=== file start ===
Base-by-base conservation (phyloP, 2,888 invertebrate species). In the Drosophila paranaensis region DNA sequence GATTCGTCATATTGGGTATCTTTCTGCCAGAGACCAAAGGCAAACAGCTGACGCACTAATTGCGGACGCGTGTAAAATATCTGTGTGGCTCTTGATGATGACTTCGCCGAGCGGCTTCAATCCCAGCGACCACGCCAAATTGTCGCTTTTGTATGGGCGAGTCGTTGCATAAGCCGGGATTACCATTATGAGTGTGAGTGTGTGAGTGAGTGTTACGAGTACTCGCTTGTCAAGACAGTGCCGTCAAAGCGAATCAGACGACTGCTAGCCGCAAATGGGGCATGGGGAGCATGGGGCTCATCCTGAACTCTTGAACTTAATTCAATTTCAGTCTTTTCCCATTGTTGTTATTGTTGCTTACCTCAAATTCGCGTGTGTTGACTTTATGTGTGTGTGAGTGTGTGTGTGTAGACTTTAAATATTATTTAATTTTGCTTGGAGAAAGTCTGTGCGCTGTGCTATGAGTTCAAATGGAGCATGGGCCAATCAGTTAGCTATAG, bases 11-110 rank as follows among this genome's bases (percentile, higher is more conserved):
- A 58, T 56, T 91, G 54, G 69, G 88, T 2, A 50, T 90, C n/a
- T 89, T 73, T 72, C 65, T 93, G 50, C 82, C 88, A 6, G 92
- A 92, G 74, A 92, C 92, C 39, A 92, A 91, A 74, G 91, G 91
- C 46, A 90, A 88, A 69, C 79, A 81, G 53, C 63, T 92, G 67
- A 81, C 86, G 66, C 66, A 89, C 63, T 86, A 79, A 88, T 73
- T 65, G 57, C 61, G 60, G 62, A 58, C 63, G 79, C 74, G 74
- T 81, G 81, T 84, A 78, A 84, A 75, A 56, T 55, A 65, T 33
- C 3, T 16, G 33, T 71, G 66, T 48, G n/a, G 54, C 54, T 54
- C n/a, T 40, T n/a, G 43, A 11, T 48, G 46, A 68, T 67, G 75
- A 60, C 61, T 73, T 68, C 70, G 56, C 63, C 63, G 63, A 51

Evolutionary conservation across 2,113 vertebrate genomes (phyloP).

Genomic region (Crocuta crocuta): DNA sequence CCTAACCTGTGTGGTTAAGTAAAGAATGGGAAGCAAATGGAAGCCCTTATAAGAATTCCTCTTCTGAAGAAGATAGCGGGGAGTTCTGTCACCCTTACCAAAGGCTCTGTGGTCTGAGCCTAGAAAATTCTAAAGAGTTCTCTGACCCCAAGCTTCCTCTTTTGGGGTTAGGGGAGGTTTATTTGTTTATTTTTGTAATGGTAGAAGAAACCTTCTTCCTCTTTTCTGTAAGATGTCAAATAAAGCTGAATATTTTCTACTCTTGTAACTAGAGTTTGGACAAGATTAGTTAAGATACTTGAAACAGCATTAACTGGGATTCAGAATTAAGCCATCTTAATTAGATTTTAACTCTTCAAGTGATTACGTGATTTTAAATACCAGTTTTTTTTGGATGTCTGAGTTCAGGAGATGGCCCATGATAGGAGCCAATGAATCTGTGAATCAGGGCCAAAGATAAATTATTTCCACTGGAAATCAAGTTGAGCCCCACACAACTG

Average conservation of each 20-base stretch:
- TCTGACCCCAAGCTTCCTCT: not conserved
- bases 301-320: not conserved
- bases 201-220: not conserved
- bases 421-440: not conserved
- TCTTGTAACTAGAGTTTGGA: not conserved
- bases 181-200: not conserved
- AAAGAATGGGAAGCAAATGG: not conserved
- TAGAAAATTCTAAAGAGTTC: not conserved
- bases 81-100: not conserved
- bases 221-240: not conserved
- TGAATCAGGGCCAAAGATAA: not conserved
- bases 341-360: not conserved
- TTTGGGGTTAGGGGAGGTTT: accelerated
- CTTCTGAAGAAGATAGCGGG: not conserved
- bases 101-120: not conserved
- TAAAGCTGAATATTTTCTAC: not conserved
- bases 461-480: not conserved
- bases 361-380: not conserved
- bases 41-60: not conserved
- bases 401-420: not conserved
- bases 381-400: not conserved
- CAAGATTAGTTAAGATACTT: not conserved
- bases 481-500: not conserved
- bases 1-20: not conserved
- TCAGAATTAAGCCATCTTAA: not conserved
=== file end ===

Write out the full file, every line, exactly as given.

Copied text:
Base-by-base conservation (phyloP, 2,888 invertebrate species). In the Drosophila paranaensis region DNA sequence GATTCGTCATATTGGGTATCTTTCTGCCAGAGACCAAAGGCAAACAGCTGACGCACTAATTGCGGACGCGTGTAAAATATCTGTGTGGCTCTTGATGATGACTTCGCCGAGCGGCTTCAATCCCAGCGACCACGCCAAATTGTCGCTTTTGTATGGGCGAGTCGTTGCATAAGCCGGGATTACCATTATGAGTGTGAGTGTGTGAGTGAGTGTTACGAGTACTCGCTTGTCAAGACAGTGCCGTCAAAGCGAATCAGACGACTGCTAGCCGCAAATGGGGCATGGGGAGCATGGGGCTCATCCTGAACTCTTGAACTTAATTCAATTTCAGTCTTTTCCCATTGTTGTTATTGTTGCTTACCTCAAATTCGCGTGTGTTGACTTTATGTGTGTGTGAGTGTGTGTGTGTAGACTTTAAATATTATTTAATTTTGCTTGGAGAAAGTCTGTGCGCTGTGCTATGAGTTCAAATGGAGCATGGGCCAATCAGTTAGCTATAG, bases 11-110 rank as follows among this genome's bases (percentile, higher is more conserved):
- A 58, T 56, T 91, G 54, G 69, G 88, T 2, A 50, T 90, C n/a
- T 89, T 73, T 72, C 65, T 93, G 50, C 82, C 88, A 6, G 92
- A 92, G 74, A 92, C 92, C 39, A 92, A 91, A 74, G 91, G 91
- C 46, A 90, A 88, A 69, C 79, A 81, G 53, C 63, T 92, G 67
- A 81, C 86, G 66, C 66, A 89, C 63, T 86, A 79, A 88, T 73
- T 65, G 57, C 61, G 60, G 62, A 58, C 63, G 79, C 74, G 74
- T 81, G 81, T 84, A 78, A 84, A 75, A 56, T 55, A 65, T 33
- C 3, T 16, G 33, T 71, G 66, T 48, G n/a, G 54, C 54, T 54
- C n/a, T 40, T n/a, G 43, A 11, T 48, G 46, A 68, T 67, G 75
- A 60, C 61, T 73, T 68, C 70, G 56, C 63, C 63, G 63, A 51

Evolutionary conservation across 2,113 vertebrate genomes (phyloP).

Genomic region (Crocuta crocuta): DNA sequence CCTAACCTGTGTGGTTAAGTAAAGAATGGGAAGCAAATGGAAGCCCTTATAAGAATTCCTCTTCTGAAGAAGATAGCGGGGAGTTCTGTCACCCTTACCAAAGGCTCTGTGGTCTGAGCCTAGAAAATTCTAAAGAGTTCTCTGACCCCAAGCTTCCTCTTTTGGGGTTAGGGGAGGTTTATTTGTTTATTTTTGTAATGGTAGAAGAAACCTTCTTCCTCTTTTCTGTAAGATGTCAAATAAAGCTGAATATTTTCTACTCTTGTAACTAGAGTTTGGACAAGATTAGTTAAGATACTTGAAACAGCATTAACTGGGATTCAGAATTAAGCCATCTTAATTAGATTTTAACTCTTCAAGTGATTACGTGATTTTAAATACCAGTTTTTTTTGGATGTCTGAGTTCAGGAGATGGCCCATGATAGGAGCCAATGAATCTGTGAATCAGGGCCAAAGATAAATTATTTCCACTGGAAATCAAGTTGAGCCCCACACAACTG

Average conservation of each 20-base stretch:
- TCTGACCCCAAGCTTCCTCT: not conserved
- bases 301-320: not conserved
- bases 201-220: not conserved
- bases 421-440: not conserved
- TCTTGTAACTAGAGTTTGGA: not conserved
- bases 181-200: not conserved
- AAAGAATGGGAAGCAAATGG: not conserved
- TAGAAAATTCTAAAGAGTTC: not conserved
- bases 81-100: not conserved
- bases 221-240: not conserved
- TGAATCAGGGCCAAAGATAA: not conserved
- bases 341-360: not conserved
- TTTGGGGTTAGGGGAGGTTT: accelerated
- CTTCTGAAGAAGATAGCGGG: not conserved
- bases 101-120: not conserved
- TAAAGCTGAATATTTTCTAC: not conserved
- bases 461-480: not conserved
- bases 361-380: not conserved
- bases 41-60: not conserved
- bases 401-420: not conserved
- bases 381-400: not conserved
- CAAGATTAGTTAAGATACTT: not conserved
- bases 481-500: not conserved
- bases 1-20: not conserved
- TCAGAATTAAGCCATCTTAA: not conserved